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Climate and the slave trade

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  • Fenske, James
  • Kala, Namrata

Abstract

African societies exported more slaves in colder years. Lower temperatures reduced mortality and raised agricultural yields, lowering slave supply costs. Our results help explain African participation in the slave trade, which predicts adverse outcomes today. We use an annual panel of African temperatures and port-level slave exports to show that exports declined when local temperatures were warmer than normal. This result is strongest where African ecosystems are least resilient to climate change. Cold weather shocks at the peak of the slave trade predict lower economic activity today. We support our interpretation using the histories of Whydah, Benguela, and Mozambique.

Suggested Citation

  • Fenske, James & Kala, Namrata, 2015. "Climate and the slave trade," Journal of Development Economics, Elsevier, vol. 112(C), pages 19-32.
  • Handle: RePEc:eee:deveco:v:112:y:2015:i:c:p:19-32
    DOI: 10.1016/j.jdeveco.2014.10.001
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    Cited by:

    1. Papaioannou, Kostadis J. & de Haas, Michiel, 2017. "Weather Shocks and Agricultural Commercialization in Colonial Tropical Africa: Did Cash Crops Alleviate Social Distress?," World Development, Elsevier, vol. 94(C), pages 346-365.
    2. Whatley, Warren C., 2018. "The gun-slave hypothesis and the 18th century British slave trade," Explorations in Economic History, Elsevier, vol. 67(C), pages 80-104.
    3. Graziella Bertocchi, 2016. "The legacies of slavery in and out of Africa," IZA Journal of Migration and Development, Springer;Forschungsinstitut zur Zukunft der Arbeit GmbH (IZA), vol. 5(1), pages 1-19, December.
    4. Anastasia Litina, 2016. "Natural land productivity, cooperation and comparative development," Journal of Economic Growth, Springer, vol. 21(4), pages 351-408, December.
    5. Fintel, Dieter von & Fourie, Johan, 2019. "The great divergence in South Africa: Population and wealth dynamics over two centuries," Journal of Comparative Economics, Elsevier, vol. 47(4), pages 759-773.
    6. Boxell, Levi, 2019. "Droughts, conflict, and the African slave trade," Journal of Comparative Economics, Elsevier, vol. 47(4), pages 774-791.
    7. Mark Dincecco & James Fenske & Massimiliano Gaetano Onorato, 2019. "Is Africa Different? Historical Conflict and State Development," Economic History of Developing Regions, Taylor & Francis Journals, vol. 34(2), pages 209-250, May.
    8. Ticku, R. & Shrivastava, A. & Iyer, S., 2018. "Economic Shocks and Temple Desecrations in Medieval India," Cambridge Working Papers in Economics 1862, Faculty of Economics, University of Cambridge.
    9. Boxell, Levi & Dalton, John T. & Leung, Tin Cheuk, 2019. "The Slave Trade and Conflict in Africa, 1400-2000," MPRA Paper 94468, University Library of Munich, Germany.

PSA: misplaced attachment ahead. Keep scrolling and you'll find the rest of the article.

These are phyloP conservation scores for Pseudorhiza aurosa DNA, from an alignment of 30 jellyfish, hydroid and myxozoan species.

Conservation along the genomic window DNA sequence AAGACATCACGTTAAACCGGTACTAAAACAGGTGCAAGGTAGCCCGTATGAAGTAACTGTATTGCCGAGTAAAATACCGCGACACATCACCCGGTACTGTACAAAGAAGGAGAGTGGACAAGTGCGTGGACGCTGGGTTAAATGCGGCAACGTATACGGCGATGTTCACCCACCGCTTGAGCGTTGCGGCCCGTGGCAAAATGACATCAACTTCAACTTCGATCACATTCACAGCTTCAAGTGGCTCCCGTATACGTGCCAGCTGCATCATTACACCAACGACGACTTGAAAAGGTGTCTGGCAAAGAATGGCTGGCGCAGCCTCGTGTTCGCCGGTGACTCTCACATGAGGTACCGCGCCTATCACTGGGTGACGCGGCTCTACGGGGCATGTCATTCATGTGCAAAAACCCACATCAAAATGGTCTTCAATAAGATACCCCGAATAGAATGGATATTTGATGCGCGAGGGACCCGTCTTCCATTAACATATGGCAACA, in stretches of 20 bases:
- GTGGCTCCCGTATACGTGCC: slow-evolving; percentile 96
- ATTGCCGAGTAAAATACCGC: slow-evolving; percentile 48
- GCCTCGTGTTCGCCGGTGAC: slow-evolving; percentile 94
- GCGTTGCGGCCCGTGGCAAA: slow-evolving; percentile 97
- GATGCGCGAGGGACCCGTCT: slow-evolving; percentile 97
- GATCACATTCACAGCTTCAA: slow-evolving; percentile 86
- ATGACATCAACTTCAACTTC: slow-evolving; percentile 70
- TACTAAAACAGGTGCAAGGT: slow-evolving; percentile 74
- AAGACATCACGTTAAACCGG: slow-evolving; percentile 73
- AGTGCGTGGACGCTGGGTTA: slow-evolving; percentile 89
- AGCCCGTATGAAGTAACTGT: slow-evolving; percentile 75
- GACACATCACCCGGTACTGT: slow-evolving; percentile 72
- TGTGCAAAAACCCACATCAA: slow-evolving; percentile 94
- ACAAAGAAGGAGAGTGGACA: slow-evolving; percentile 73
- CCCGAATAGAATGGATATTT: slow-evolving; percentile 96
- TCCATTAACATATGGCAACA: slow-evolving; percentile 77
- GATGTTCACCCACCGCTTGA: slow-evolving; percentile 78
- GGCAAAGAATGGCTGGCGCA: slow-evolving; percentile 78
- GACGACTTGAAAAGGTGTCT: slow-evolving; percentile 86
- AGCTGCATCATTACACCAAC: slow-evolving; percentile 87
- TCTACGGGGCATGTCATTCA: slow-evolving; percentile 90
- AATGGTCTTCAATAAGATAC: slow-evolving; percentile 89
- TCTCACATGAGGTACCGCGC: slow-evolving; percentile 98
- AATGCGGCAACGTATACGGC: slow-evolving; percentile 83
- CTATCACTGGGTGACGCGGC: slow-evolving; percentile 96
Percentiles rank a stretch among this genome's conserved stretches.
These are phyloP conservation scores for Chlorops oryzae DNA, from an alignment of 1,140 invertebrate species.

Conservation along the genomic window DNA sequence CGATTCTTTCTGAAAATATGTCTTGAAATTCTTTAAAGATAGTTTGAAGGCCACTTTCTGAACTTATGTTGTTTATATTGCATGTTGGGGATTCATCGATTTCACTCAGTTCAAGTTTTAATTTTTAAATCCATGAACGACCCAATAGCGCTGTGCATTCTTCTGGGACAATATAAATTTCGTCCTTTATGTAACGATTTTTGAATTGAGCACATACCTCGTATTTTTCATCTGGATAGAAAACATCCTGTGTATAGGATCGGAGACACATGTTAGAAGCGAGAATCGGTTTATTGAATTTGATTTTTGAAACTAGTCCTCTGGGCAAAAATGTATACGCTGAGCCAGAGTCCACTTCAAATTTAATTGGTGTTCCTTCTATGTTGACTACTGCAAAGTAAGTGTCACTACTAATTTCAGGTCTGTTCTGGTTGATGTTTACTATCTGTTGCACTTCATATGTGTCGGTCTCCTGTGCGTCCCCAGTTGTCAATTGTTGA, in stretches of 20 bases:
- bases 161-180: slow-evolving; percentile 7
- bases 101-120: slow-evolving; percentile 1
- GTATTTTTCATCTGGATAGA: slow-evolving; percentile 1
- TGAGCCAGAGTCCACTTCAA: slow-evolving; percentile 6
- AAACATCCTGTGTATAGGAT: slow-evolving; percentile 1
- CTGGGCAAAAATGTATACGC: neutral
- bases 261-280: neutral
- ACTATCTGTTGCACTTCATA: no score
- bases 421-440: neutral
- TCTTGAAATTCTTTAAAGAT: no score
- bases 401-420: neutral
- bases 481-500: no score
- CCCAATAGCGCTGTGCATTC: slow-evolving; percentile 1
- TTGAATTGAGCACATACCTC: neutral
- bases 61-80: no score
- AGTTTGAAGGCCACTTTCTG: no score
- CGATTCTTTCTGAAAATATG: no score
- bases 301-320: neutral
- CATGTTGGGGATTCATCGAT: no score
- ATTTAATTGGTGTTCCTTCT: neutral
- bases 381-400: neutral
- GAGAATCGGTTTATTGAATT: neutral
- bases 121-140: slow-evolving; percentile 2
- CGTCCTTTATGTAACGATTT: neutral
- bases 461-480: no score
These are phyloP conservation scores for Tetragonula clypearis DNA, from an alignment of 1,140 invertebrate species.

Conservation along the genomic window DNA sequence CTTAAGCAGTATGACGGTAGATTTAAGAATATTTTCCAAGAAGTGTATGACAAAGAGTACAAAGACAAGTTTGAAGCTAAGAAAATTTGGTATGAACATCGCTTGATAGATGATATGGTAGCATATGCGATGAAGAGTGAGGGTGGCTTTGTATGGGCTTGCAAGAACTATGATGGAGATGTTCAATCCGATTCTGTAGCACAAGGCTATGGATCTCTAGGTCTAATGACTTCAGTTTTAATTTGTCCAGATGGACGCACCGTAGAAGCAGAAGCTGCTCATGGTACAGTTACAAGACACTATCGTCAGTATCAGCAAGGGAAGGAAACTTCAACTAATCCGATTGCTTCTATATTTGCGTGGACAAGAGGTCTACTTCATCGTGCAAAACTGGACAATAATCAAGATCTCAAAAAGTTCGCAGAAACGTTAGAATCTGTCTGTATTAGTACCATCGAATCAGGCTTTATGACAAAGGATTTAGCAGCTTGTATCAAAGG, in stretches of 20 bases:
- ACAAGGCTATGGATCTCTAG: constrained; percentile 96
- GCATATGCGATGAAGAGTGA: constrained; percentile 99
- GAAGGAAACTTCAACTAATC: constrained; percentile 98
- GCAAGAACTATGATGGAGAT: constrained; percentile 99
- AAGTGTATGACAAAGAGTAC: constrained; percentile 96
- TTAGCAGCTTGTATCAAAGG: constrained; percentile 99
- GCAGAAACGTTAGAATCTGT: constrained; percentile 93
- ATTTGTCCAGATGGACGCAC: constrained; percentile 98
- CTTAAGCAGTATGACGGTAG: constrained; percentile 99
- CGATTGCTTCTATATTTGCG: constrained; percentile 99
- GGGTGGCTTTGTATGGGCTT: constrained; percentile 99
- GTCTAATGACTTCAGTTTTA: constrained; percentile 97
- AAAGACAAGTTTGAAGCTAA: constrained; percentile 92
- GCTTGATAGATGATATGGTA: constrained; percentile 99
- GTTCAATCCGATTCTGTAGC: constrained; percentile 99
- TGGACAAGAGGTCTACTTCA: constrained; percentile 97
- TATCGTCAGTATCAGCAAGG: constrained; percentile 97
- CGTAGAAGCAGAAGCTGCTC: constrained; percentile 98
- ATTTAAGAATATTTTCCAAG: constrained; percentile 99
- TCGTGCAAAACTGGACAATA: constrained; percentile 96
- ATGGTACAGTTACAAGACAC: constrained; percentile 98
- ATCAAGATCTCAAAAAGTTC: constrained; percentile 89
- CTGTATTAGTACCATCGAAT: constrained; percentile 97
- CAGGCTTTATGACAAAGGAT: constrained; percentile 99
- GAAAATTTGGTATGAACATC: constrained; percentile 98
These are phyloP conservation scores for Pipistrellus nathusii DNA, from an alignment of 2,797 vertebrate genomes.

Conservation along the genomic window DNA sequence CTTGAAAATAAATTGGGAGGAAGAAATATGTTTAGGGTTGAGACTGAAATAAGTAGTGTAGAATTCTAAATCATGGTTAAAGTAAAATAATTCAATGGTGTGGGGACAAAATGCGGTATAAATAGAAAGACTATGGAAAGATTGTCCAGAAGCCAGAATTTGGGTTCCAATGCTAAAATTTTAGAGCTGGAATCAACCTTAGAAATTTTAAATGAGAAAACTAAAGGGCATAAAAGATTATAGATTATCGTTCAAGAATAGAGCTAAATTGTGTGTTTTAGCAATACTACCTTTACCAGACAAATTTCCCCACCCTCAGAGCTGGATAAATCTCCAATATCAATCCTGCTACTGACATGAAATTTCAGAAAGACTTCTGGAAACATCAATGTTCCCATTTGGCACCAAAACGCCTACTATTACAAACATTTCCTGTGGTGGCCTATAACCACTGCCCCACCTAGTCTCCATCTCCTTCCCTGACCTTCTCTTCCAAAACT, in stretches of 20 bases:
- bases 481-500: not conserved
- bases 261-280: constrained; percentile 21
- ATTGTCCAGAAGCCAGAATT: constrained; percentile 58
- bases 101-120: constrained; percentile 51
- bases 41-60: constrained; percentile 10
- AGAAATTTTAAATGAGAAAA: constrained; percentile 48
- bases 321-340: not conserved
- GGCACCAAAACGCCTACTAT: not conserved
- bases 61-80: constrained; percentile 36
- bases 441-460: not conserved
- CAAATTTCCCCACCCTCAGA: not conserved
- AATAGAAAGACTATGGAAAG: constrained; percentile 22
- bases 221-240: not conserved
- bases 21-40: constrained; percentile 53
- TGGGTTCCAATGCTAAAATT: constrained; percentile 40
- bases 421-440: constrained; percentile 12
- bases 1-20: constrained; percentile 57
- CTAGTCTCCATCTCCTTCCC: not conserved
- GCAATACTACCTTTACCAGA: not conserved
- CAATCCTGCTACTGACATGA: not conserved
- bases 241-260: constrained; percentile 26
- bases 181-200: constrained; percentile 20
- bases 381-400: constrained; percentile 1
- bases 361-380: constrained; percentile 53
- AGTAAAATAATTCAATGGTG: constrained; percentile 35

10. V. Licio, 2019. "When history leaves a mark: a new measure of Roman roads," Working Paper CRENoS 201904, Centre for North South Economic Research, University of Cagliari and Sassari, Sardinia.
    11. Johan Fourie & Nonso Obikili, 2019. "Decolonizing with data: The cliometric turn in African economic history," Working Papers 02/2019, Stellenbosch University, Department of Economics.
    12. Graziella Bertocchi, 2016. "The Legacies of Slavery in and out of Africa," Department of Economics 0096, University of Modena and Reggio E., Faculty of Economics "Marco Biagi".
    13. Klas Rönnbäck & Dimitrios Theodoridis, 2019. "African agricultural productivity and the transatlantic slave trade: evidence from Senegambia in the nineteenth century," Economic History Review, Economic History Society, vol. 72(1), pages 209-232, February.
    14. Fenske, James & Kala, Namrata, 2017. "1807: Economic shocks, conflict and the slave trade," Journal of Development Economics, Elsevier, vol. 126(C), pages 66-76.
    15. Cherniwchan, Jevan & Moreno-Cruz, Juan, 2019. "Maize and precolonial Africa," Journal of Development Economics, Elsevier, vol. 136(C), pages 137-150.
    16. Stelios Michalopoulos & Elias Papaioannou, 2020. "Historical Legacies and African Development," Journal of Economic Literature, American Economic Association, vol. 58(1), pages 53-128, March.
    17. Kostadis J. Papaioannou, 2017. "“Hunger makes a thief of any man”: Poverty and crime in British colonial Asia," European Review of Economic History, Oxford University Press, vol. 21(1), pages 1-28.
    18. Dalton, John & Leung, Tin Cheuk, 2015. "Being Bad by Being Good: Owner and Captain Value-Added in the Slave Trade," MPRA Paper 66865, University Library of Munich, Germany.
    19. Gershman, Boris, 2020. "Witchcraft beliefs as a cultural legacy of the Atlantic slave trade: Evidence from two continents," European Economic Review, Elsevier, vol. 122(C).

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